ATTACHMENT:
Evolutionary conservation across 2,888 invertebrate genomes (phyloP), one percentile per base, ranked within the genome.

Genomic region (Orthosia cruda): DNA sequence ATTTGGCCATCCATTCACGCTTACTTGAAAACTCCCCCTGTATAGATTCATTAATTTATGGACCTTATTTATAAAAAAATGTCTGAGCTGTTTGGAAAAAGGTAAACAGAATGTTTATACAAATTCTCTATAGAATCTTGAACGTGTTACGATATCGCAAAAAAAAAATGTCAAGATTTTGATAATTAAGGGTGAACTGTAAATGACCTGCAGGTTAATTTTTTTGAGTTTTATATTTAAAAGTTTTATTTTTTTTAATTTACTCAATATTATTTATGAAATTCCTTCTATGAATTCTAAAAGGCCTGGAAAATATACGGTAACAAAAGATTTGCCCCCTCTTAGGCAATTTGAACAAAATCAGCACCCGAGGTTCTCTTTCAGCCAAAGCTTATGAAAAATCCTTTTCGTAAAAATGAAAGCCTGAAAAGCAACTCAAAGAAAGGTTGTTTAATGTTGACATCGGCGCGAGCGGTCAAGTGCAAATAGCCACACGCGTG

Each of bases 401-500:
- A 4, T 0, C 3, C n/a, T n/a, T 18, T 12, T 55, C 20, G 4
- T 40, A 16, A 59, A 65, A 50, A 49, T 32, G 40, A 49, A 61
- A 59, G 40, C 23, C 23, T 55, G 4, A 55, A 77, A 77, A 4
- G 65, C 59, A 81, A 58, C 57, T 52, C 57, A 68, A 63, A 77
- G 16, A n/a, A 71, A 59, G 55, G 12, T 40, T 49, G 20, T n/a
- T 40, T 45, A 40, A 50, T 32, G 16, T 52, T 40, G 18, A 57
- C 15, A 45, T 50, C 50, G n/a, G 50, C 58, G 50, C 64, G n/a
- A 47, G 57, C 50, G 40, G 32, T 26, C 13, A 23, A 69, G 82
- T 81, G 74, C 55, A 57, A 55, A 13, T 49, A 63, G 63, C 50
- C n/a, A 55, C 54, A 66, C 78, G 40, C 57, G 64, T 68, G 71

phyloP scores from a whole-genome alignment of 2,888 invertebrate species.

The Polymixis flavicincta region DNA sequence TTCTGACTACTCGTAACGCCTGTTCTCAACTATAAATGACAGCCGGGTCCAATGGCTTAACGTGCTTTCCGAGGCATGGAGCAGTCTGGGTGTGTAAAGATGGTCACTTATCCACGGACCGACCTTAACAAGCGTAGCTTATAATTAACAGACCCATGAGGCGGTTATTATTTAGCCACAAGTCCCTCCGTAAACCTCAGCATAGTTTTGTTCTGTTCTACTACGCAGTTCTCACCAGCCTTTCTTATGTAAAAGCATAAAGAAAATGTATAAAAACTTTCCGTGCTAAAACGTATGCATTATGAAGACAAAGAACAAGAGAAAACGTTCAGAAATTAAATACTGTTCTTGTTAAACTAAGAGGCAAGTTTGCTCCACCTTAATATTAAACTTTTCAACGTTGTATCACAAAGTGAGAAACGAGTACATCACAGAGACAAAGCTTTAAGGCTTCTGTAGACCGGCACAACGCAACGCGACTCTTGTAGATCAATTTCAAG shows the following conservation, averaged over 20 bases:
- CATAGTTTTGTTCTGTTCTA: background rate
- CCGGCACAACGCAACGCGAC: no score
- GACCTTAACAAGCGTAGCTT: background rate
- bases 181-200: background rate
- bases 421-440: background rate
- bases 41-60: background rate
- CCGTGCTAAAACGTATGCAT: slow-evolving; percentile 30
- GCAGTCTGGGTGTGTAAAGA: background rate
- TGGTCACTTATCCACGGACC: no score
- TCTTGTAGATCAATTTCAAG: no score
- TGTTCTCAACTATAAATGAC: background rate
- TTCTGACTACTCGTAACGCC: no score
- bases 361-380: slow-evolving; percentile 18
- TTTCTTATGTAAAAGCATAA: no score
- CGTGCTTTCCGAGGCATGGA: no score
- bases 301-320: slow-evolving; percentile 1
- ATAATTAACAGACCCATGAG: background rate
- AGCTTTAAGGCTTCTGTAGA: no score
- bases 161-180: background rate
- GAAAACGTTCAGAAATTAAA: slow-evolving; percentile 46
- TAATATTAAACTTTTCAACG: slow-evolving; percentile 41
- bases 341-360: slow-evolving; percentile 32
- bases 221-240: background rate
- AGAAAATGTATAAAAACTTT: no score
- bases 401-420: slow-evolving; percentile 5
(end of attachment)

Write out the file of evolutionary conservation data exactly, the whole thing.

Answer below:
Evolutionary conservation across 2,888 invertebrate genomes (phyloP), one percentile per base, ranked within the genome.

Genomic region (Orthosia cruda): DNA sequence ATTTGGCCATCCATTCACGCTTACTTGAAAACTCCCCCTGTATAGATTCATTAATTTATGGACCTTATTTATAAAAAAATGTCTGAGCTGTTTGGAAAAAGGTAAACAGAATGTTTATACAAATTCTCTATAGAATCTTGAACGTGTTACGATATCGCAAAAAAAAAATGTCAAGATTTTGATAATTAAGGGTGAACTGTAAATGACCTGCAGGTTAATTTTTTTGAGTTTTATATTTAAAAGTTTTATTTTTTTTAATTTACTCAATATTATTTATGAAATTCCTTCTATGAATTCTAAAAGGCCTGGAAAATATACGGTAACAAAAGATTTGCCCCCTCTTAGGCAATTTGAACAAAATCAGCACCCGAGGTTCTCTTTCAGCCAAAGCTTATGAAAAATCCTTTTCGTAAAAATGAAAGCCTGAAAAGCAACTCAAAGAAAGGTTGTTTAATGTTGACATCGGCGCGAGCGGTCAAGTGCAAATAGCCACACGCGTG

Each of bases 401-500:
- A 4, T 0, C 3, C n/a, T n/a, T 18, T 12, T 55, C 20, G 4
- T 40, A 16, A 59, A 65, A 50, A 49, T 32, G 40, A 49, A 61
- A 59, G 40, C 23, C 23, T 55, G 4, A 55, A 77, A 77, A 4
- G 65, C 59, A 81, A 58, C 57, T 52, C 57, A 68, A 63, A 77
- G 16, A n/a, A 71, A 59, G 55, G 12, T 40, T 49, G 20, T n/a
- T 40, T 45, A 40, A 50, T 32, G 16, T 52, T 40, G 18, A 57
- C 15, A 45, T 50, C 50, G n/a, G 50, C 58, G 50, C 64, G n/a
- A 47, G 57, C 50, G 40, G 32, T 26, C 13, A 23, A 69, G 82
- T 81, G 74, C 55, A 57, A 55, A 13, T 49, A 63, G 63, C 50
- C n/a, A 55, C 54, A 66, C 78, G 40, C 57, G 64, T 68, G 71

phyloP scores from a whole-genome alignment of 2,888 invertebrate species.

The Polymixis flavicincta region DNA sequence TTCTGACTACTCGTAACGCCTGTTCTCAACTATAAATGACAGCCGGGTCCAATGGCTTAACGTGCTTTCCGAGGCATGGAGCAGTCTGGGTGTGTAAAGATGGTCACTTATCCACGGACCGACCTTAACAAGCGTAGCTTATAATTAACAGACCCATGAGGCGGTTATTATTTAGCCACAAGTCCCTCCGTAAACCTCAGCATAGTTTTGTTCTGTTCTACTACGCAGTTCTCACCAGCCTTTCTTATGTAAAAGCATAAAGAAAATGTATAAAAACTTTCCGTGCTAAAACGTATGCATTATGAAGACAAAGAACAAGAGAAAACGTTCAGAAATTAAATACTGTTCTTGTTAAACTAAGAGGCAAGTTTGCTCCACCTTAATATTAAACTTTTCAACGTTGTATCACAAAGTGAGAAACGAGTACATCACAGAGACAAAGCTTTAAGGCTTCTGTAGACCGGCACAACGCAACGCGACTCTTGTAGATCAATTTCAAG shows the following conservation, averaged over 20 bases:
- CATAGTTTTGTTCTGTTCTA: background rate
- CCGGCACAACGCAACGCGAC: no score
- GACCTTAACAAGCGTAGCTT: background rate
- bases 181-200: background rate
- bases 421-440: background rate
- bases 41-60: background rate
- CCGTGCTAAAACGTATGCAT: slow-evolving; percentile 30
- GCAGTCTGGGTGTGTAAAGA: background rate
- TGGTCACTTATCCACGGACC: no score
- TCTTGTAGATCAATTTCAAG: no score
- TGTTCTCAACTATAAATGAC: background rate
- TTCTGACTACTCGTAACGCC: no score
- bases 361-380: slow-evolving; percentile 18
- TTTCTTATGTAAAAGCATAA: no score
- CGTGCTTTCCGAGGCATGGA: no score
- bases 301-320: slow-evolving; percentile 1
- ATAATTAACAGACCCATGAG: background rate
- AGCTTTAAGGCTTCTGTAGA: no score
- bases 161-180: background rate
- GAAAACGTTCAGAAATTAAA: slow-evolving; percentile 46
- TAATATTAAACTTTTCAACG: slow-evolving; percentile 41
- bases 341-360: slow-evolving; percentile 32
- bases 221-240: background rate
- AGAAAATGTATAAAAACTTT: no score
- bases 401-420: slow-evolving; percentile 5